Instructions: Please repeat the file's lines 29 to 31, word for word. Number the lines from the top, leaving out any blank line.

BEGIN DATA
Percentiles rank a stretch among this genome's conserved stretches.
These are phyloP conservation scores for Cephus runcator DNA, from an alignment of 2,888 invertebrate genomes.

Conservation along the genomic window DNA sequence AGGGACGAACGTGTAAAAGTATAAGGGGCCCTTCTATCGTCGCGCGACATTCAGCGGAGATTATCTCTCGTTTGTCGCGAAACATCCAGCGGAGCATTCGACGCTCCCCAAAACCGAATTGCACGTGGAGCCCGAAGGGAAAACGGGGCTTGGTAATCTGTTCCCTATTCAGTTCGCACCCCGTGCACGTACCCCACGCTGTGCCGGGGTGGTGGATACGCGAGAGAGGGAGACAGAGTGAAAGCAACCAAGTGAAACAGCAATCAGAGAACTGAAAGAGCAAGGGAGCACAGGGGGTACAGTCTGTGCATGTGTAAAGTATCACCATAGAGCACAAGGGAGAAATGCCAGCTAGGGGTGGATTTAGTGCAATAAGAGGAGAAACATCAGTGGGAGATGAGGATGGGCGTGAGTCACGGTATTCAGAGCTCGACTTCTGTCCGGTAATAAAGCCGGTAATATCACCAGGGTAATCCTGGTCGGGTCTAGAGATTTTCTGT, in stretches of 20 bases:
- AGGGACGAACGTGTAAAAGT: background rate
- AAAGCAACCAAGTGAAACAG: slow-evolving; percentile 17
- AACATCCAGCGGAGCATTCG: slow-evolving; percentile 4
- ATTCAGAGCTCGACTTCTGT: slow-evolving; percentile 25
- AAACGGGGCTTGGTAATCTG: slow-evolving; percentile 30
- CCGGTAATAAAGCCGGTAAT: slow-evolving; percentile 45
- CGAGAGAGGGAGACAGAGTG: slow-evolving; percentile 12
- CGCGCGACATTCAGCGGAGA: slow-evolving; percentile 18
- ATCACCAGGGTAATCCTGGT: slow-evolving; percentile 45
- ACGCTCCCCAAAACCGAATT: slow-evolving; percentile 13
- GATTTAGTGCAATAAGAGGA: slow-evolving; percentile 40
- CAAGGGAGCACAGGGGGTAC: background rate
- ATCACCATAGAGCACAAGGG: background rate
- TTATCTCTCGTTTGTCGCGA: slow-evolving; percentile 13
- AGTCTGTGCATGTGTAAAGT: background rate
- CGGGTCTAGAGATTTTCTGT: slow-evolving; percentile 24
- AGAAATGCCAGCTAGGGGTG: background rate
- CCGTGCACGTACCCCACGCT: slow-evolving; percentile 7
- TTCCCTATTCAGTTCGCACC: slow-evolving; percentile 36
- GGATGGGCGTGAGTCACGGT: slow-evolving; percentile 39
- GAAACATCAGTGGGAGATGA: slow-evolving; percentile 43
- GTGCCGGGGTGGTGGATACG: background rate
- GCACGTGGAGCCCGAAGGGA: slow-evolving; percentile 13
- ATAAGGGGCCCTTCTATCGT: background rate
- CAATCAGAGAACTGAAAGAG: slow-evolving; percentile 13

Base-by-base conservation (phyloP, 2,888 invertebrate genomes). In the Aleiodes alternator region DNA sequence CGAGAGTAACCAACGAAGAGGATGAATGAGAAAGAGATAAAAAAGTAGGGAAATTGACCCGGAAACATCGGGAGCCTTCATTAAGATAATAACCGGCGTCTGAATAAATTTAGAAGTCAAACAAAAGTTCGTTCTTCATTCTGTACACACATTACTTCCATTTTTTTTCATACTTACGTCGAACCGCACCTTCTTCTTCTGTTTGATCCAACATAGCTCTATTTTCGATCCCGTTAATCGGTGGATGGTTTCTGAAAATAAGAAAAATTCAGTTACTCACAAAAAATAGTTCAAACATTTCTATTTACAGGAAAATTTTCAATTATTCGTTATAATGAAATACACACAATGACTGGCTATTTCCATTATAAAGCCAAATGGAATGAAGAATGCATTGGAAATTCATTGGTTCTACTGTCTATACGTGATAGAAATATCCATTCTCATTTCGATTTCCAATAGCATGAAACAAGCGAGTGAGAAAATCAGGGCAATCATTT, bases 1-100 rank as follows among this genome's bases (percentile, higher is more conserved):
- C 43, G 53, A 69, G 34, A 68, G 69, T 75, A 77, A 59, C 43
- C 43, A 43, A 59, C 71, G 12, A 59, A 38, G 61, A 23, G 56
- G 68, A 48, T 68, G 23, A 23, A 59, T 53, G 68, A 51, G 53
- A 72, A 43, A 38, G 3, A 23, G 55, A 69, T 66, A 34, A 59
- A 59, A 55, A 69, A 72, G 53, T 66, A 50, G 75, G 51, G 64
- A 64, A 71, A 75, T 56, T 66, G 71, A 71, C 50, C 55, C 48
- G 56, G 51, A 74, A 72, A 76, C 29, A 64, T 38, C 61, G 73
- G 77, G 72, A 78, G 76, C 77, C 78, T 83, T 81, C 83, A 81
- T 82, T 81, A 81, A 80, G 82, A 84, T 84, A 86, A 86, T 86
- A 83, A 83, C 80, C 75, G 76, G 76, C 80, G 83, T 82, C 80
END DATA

Base-by-base conservation (phyloP, 2,888 invertebrate genomes). In the Aleiodes alternator region DNA sequence CGAGAGTAACCAACGAAGAGGATGAATGAGAAAGAGATAAAAAAGTAGGGAAATTGACCCGGAAACATCGGGAGCCTTCATTAAGATAATAACCGGCGTCTGAATAAATTTAGAAGTCAAACAAAAGTTCGTTCTTCATTCTGTACACACATTACTTCCATTTTTTTTCATACTTACGTCGAACCGCACCTTCTTCTTCTGTTTGATCCAACATAGCTCTATTTTCGATCCCGTTAATCGGTGGATGGTTTCTGAAAATAAGAAAAATTCAGTTACTCACAAAAAATAGTTCAAACATTTCTATTTACAGGAAAATTTTCAATTATTCGTTATAATGAAATACACACAATGACTGGCTATTTCCATTATAAAGCCAAATGGAATGAAGAATGCATTGGAAATTCATTGGTTCTACTGTCTATACGTGATAGAAATATCCATTCTCATTTCGATTTCCAATAGCATGAAACAAGCGAGTGAGAAAATCAGGGCAATCATTT, bases 1-100 rank as follows among this genome's bases (percentile, higher is more conserved):
- C 43, G 53, A 69, G 34, A 68, G 69, T 75, A 77, A 59, C 43
- C 43, A 43, A 59, C 71, G 12, A 59, A 38, G 61, A 23, G 56